Category Archives: public spending

‘None of the news that disturbs our smugness’ is the Guardian’s motto

Not only, writes Dalrymple, is the Guardian

the sole remaining daily newspaper in Britain whose content is mostly devoted to serious matters, it is the only one that the unacknowledged legislators of the world, the intelligentsia, take seriously.

This, he explains,

is a disaster for the country. Though it occasionally allows a dissenting voice, the Guardian has consistently advocated a demoralisation of the population, followed by increased state intervention and, of course, public spending to alleviate the consequences of that demoralisation. No wonder the BBC [the British state broadcaster] advertises for personnel exclusively in its pages.

Surrounding the newspaper’s content is

an aura of dishonesty and evasiveness.

Its writers aim to avoid

something they had rather not acknowledge: the need to think, in particular about the unrealistic presuppositions of their worldview. Not ‘All the news that’s fit to print’ but ‘None of the news that disturbs our liberal smugness and sense of moral superiority’ is the motto of the Guardian.

Britain has only one important newspaper: the Guardian

Screen Shot 2015-01-18 at 23.03.50Not only, writes Dalrymple, is the Guardian

the sole remaining daily newspaper in Britain whose content is mostly devoted to serious matters, it is the only one that the unacknowledged legislators of the world, the intelligentsia, take seriously.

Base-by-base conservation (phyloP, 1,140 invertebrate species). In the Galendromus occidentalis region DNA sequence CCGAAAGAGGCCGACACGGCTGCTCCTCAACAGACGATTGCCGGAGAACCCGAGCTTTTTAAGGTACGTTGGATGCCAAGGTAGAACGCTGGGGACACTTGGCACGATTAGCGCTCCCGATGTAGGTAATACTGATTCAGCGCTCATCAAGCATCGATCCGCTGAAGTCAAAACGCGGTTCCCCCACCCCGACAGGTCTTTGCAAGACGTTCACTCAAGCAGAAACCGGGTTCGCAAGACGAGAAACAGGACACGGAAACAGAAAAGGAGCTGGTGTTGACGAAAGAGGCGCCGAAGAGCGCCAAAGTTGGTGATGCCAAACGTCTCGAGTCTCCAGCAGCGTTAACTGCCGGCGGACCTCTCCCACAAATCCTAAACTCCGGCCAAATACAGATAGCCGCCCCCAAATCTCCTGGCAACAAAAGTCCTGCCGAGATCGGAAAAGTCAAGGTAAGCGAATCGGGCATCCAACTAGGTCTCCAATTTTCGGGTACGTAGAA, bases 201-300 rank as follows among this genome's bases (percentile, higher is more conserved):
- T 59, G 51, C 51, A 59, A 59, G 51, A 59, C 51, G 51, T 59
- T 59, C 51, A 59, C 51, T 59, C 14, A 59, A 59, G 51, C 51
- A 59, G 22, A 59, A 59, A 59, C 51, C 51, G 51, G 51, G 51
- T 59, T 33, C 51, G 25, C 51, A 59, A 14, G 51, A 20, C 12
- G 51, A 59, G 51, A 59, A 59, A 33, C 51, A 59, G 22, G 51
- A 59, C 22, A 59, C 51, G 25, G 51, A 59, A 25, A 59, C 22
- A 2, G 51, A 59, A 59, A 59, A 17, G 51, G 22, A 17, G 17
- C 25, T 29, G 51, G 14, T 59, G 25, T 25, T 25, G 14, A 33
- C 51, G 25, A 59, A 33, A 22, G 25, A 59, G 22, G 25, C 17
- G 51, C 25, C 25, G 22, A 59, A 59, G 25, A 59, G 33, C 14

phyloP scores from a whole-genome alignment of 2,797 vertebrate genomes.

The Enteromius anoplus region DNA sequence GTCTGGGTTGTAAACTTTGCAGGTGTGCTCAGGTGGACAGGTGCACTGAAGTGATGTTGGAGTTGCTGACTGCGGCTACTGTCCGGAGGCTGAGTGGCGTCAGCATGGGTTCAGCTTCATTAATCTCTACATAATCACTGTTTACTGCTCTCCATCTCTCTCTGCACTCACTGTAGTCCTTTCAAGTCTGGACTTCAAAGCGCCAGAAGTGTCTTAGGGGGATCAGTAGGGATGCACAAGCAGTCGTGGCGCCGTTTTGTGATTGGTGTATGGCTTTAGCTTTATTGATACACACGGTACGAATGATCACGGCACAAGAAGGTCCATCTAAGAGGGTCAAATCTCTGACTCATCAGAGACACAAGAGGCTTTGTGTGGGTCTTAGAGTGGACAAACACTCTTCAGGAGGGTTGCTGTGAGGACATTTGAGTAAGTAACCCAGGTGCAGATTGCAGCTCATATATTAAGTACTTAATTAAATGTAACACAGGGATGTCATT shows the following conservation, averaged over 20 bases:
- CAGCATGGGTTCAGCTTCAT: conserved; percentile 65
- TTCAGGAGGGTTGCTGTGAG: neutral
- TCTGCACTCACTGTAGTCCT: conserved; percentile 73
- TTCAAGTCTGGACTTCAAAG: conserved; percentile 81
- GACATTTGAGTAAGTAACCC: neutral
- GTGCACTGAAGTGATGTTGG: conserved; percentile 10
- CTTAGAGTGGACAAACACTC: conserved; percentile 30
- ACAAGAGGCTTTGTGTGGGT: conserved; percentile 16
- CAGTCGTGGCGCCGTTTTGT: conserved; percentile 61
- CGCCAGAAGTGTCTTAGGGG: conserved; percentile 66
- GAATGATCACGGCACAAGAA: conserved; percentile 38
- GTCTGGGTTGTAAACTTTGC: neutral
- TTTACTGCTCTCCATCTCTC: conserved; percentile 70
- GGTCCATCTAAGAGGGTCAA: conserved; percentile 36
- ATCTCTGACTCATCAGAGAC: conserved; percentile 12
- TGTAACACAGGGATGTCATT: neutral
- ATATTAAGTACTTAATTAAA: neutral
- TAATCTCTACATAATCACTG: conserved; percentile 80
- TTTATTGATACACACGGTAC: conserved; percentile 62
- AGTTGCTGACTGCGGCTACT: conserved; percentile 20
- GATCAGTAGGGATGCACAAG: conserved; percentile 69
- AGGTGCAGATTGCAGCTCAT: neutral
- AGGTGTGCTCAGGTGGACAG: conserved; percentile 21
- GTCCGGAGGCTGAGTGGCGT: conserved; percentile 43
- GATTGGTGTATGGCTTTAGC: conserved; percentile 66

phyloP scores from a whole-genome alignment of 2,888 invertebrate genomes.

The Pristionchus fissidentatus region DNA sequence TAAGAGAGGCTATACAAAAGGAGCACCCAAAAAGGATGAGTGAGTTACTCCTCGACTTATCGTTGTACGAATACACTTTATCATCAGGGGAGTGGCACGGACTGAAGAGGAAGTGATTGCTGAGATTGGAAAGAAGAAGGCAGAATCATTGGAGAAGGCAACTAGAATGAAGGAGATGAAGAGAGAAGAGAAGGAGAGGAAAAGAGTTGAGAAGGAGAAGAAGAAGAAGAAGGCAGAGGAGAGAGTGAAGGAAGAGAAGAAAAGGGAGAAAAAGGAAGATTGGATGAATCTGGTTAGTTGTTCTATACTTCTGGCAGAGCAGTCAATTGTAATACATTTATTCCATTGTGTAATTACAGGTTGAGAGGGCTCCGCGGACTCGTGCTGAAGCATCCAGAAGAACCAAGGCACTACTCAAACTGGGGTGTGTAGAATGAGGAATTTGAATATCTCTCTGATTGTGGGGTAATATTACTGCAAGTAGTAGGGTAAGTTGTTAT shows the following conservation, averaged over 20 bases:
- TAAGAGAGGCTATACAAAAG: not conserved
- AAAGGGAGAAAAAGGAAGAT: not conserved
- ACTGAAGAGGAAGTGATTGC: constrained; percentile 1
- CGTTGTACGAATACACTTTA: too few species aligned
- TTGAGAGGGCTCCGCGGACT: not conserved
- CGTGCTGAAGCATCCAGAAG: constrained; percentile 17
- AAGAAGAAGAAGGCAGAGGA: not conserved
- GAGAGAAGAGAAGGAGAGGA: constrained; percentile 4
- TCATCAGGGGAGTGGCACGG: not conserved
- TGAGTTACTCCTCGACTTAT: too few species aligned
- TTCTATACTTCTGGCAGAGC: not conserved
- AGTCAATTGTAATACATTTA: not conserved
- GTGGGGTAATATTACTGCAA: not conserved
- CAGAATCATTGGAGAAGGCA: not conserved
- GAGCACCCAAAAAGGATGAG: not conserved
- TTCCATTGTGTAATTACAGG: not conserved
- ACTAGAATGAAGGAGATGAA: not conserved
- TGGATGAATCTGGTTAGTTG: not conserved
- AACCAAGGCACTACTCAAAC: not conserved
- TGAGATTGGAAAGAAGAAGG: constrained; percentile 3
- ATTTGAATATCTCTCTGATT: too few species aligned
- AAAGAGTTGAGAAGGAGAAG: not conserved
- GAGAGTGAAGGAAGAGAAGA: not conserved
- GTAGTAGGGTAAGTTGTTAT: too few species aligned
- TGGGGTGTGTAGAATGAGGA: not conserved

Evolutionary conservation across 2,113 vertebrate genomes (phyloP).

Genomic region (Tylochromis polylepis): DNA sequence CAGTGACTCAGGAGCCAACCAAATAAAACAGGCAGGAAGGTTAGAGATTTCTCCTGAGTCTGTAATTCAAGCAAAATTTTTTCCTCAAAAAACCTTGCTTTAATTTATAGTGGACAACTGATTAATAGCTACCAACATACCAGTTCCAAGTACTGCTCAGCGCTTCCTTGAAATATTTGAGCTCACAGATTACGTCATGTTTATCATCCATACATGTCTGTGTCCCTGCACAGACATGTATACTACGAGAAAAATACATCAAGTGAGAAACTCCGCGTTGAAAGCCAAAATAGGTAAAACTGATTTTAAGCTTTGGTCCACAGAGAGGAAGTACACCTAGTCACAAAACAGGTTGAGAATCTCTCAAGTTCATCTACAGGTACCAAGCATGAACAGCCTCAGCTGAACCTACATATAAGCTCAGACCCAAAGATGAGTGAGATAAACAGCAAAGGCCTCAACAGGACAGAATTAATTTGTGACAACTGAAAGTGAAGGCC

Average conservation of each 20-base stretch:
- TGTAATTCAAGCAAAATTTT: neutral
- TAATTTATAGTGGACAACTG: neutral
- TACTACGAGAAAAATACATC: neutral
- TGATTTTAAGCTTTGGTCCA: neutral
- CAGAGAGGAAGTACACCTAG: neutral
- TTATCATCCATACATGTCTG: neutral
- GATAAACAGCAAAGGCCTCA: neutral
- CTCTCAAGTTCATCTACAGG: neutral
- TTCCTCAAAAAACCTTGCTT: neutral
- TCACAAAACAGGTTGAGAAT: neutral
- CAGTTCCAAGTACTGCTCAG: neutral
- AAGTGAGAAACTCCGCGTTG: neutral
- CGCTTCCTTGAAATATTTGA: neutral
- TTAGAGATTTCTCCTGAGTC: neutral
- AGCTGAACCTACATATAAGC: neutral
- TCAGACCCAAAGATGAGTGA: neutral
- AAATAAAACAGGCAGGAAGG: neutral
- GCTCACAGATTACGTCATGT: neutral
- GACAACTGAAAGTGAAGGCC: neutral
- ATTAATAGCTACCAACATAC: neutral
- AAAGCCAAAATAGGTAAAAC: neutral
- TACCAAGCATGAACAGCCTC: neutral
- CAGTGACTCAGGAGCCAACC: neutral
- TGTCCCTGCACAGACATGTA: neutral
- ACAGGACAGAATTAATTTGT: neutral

This, he explains,

is a disaster for the country. Though it occasionally allows a dissenting voice, the Guardian has consistently advocated a demoralisation of the population, followed by increased state intervention and, of course, public spending to alleviate the consequences of that demoralisation. No wonder the BBC [the British state broadcaster] advertises for personnel exclusively in its pages.

Surrounding the newspaper’s content is

an aura of dishonesty and evasiveness.

Its writers aim to avoid

something they had rather not acknowledge: the need to think, in particular about the unrealistic presuppositions of their worldview. Not ‘All the news that’s fit to print’ but ‘None of the news that disturbs our liberal smugness and sense of moral superiority’ is the motto of the Guardian.

ZZZ rating

Screen Shot 2013-04-24 at 03.00.47

Quiet please. Research on bonds being undertaken

Moody’s has been sleeping on the job for years. Its ineptitude, writes Dalrymple, is demonstrated by the high ranking it used to accord Britain.

Dalrymple examines various aspects of the British economic mess that the rating agency, luxuriating in a deep slumber, failed to notice. For instance, the British prime minister Tony Blair used repeatedly to refer to big spending increases

as ‘investments’. So did [the chancellor and Blair’s successor as premier] Gordon Brown.

Blair

felt it unnecessary to provide evidence that this spending brought benefit, economic or otherwise, or to consider its costs. He spoke as if the money came from a generous extraterrestrial donor and not from higher taxes and government borrowing.

Dalrymple concludes:

A country with a government that cannot tell the difference between investment and expenditure is one from which lenders would best steer clear.